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Lawyers For 'Rust' Film Shoot's Armorer Suggest That Sabotage Caused The Fatal Shooting Of Halyna Hutchins

Two lawyers for the woman responsible for guns on the set of "Rust" have suggested that the presence of live rounds was by design and meant to cause an accident.

By Megan Carpentier
Alec Baldwin Fires Prop Gun On Set, Killing One

The legal representatives for the woman responsible for weapons on the set of the Alec Baldwin film "Rust" have suggested their client is not to blame for last week's shootings and that the presence of deadly armaments was a deliberate act.

Appearing on NBC News' "TODAY" on Wednesday, lawyers Jason Bowles and Robert Gorence once again denied that their client, "Rust" armorer Hannah Gutierrez-Reed, had done anything wrong before the shooting on the set that killed cinematographer Halyna Hutchins and injured director Joel Souza. They also strongly suggested another possibility — someone on set deliberately inserted live rounds into a box of dummy ammunition in an act of sabotage.

"There was a box of dummy rounds; the box is labeled dummy," Bowles explained to host Savannah Guthrie. "Hannah did take from that box, which she by all accounts should have been able to rely on contain[ing] only dummy rounds. She loaded rounds from that box into the handgun only later to find out  — she had no idea, she inspected the rounds — that there was a live round.

Bowles added that it is unclear whether the live round that led to the shootings came from the box in question.

"We assume that it did. We’re assuming someone put the live round in that box which, if you think about that, the person who put the live round in the box of dummy rounds had to have the purpose of sabotaging this set," he said.

"There’s no other reason that you would do that, mix the live round in with the dummy rounds," he concluded.

Rust Movie Set Ap

Bowles and Gorence admitted that they don't yet have the evidence to back up this assertion.

"We don’t have a theory yet," said Bowles. "We’re investigating and trying to get all the facts. That’s one of the possibilities, admittedly."

Asked who might have done such a thing, Bowles pointed to the local union camera crew. Members had reportedly walked off the set earlier on the day of the shootings over an ongoing dispute over their housing situation.

The Los Angeles Times reported this week that the New Mexico-based union camera operators on the set had initially been put up in hotels near the Sante Fe film set. However, they were later told that the union contract only required hotel rooms for people who lived 60 miles or more away from the set. The local camera crew lived between 49 and 54 miles away in Albuquerque; after the first week, they were told they were no longer be eligible for nearby accommodations. After attempts to resolve the dispute, five members of the crew resigned the evening before the fatal shooting, citing safety concerns with both the weapons on the set and the long drives they endured after 12-plus-hour-long days; they'd left the set before 8 a.m.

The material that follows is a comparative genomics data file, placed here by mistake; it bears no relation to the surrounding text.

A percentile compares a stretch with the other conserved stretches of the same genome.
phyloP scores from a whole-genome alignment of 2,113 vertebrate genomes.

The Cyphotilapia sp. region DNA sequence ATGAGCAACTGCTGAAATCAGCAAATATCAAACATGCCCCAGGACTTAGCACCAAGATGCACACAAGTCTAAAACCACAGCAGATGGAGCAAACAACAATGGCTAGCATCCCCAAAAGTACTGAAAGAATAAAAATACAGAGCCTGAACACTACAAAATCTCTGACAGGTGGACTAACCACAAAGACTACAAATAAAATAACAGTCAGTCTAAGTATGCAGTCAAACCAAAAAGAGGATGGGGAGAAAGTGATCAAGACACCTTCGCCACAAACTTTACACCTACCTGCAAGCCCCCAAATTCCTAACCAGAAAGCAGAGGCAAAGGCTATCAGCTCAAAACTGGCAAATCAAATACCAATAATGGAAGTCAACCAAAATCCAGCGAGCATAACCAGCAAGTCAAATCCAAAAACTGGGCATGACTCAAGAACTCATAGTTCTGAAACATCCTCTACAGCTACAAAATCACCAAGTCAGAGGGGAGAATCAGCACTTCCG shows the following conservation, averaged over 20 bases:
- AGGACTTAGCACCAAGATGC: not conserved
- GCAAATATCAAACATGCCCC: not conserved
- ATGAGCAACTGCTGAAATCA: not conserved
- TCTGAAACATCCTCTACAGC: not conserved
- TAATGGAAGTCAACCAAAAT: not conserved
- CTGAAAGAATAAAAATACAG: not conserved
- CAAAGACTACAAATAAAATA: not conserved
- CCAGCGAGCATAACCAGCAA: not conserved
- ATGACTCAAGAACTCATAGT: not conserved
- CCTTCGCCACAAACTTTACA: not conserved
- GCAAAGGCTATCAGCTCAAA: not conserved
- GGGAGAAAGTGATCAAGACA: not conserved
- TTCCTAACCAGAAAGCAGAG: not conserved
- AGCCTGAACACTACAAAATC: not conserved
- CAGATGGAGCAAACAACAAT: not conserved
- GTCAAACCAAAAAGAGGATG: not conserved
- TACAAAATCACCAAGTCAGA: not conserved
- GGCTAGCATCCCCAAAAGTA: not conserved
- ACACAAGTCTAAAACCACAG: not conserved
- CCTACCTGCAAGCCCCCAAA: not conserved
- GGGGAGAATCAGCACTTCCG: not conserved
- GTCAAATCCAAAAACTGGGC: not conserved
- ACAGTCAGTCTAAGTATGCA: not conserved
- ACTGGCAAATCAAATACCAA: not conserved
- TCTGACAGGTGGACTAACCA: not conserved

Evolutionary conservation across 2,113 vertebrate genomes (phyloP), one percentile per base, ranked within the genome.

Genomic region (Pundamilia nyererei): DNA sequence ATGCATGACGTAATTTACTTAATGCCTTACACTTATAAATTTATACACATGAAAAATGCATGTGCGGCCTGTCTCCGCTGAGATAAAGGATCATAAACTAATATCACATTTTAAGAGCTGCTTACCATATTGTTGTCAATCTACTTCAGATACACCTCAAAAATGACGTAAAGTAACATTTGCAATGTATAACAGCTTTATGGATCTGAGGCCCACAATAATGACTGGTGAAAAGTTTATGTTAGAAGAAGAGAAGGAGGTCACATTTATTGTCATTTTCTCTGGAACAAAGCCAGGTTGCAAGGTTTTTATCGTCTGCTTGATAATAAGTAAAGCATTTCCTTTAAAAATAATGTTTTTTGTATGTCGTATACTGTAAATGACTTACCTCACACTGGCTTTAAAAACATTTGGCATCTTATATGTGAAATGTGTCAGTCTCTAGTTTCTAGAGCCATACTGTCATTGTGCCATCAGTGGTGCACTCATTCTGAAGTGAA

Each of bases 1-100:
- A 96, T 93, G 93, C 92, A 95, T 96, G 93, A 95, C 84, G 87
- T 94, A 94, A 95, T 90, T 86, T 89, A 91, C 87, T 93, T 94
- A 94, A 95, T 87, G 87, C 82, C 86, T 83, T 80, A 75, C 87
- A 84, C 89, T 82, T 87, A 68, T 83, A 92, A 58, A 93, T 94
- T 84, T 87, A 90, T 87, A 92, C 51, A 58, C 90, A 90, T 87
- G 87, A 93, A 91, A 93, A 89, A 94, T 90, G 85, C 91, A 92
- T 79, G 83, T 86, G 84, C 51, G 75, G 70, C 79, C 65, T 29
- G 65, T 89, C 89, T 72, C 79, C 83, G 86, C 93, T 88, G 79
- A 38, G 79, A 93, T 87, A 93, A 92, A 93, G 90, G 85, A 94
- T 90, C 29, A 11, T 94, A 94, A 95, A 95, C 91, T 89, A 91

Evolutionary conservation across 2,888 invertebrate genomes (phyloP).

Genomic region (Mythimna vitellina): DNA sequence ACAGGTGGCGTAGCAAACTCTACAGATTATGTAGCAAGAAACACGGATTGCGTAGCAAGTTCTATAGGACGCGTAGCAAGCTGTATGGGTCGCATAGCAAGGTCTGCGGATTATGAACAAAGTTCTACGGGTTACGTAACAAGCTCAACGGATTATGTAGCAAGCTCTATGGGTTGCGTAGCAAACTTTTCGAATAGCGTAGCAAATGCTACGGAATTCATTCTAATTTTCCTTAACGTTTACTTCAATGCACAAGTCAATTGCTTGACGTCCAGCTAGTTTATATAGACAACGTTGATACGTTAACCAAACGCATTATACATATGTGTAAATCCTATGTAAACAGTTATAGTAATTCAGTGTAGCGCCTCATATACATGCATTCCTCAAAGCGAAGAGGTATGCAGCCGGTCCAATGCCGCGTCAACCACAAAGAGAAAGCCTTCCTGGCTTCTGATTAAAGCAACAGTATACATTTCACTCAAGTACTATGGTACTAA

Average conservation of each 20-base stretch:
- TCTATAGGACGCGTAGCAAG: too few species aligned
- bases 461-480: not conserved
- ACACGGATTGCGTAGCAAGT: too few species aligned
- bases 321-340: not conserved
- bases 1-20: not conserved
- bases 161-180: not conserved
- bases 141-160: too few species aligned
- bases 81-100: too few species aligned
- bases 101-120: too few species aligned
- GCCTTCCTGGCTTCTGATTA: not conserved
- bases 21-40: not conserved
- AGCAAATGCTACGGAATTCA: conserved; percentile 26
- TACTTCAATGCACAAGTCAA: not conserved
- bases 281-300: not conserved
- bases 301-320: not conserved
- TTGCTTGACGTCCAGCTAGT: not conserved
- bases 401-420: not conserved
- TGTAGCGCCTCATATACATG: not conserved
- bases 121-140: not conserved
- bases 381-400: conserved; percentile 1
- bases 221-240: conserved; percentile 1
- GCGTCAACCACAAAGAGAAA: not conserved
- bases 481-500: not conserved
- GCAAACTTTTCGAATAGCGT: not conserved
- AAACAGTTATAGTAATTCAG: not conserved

"I believe that somebody who would do that, would want to sabotage the set, would want to prove the point, want to say that they’re disgruntled and unhappy," Bowles continued. "And we know that people had already walked off the set the day before. And they’re unhappy."

Bowles and Gorence did concede that the guns were only unattended from 11 a.m. to 1 p.m. on the day of the fatal shooting; the LA Times reported that the walk-out earlier in the day had been supervised by Hutchins, Assistant Director Dave Halls and Line Producer Gabrielle Pickle, who ordered that the crews' retrieval of their personal equipment had to be wrapped up before 8 a.m.

Gorence had a response to these facts while speaking on "TODAY."

"The guns are locked in a safe," he told Guthrie. "The prop ammunition was in a truck, a prop truck that was unattended at all times, giving someone access and opportunity."

Gutierrez-Reed was also a key props assistant. Her lawyers have said that she prepped the guns and put them on a tray outside the church by 11 a.m. when the lunch break was announced.

"At 11, nothing was going on at that point, she had the guns prepped, she had them laid out on the cart," Bowles explained. "They then went to lunch. She came back, she had another duty and responsibility as key props assistant and so she had gone to do that — right after she had provided the handgun to Mr. Halls.

"So, Mr. Halls had custody of the weapon, and at that point, she was doing her other duties as a key prop assistant," he added.

Gorence chimed in to explain why Gutierrez-Reed was not at the church while the weapons were around.

"What happened and what transpired in the church was not a rehearsal, it was not set to be filmed. This was what was called a tech prep," he said. "They’re positioning cameras. Hannah was not in the church — and that’s really significant because if there was something that was going to involve firearms, she had to be there."

Bowles and Gorence, who described themselves as former federal prosecutors, are hopeful that an FBI analysis of evidence from the scene will provide more insight. 

"We think the FBI’s going to be very important, their forensic analysis, and what they find regarding those live rounds — how they got there, who put them there, the DNA the fingerprints and all of that evidence," Bowles said.

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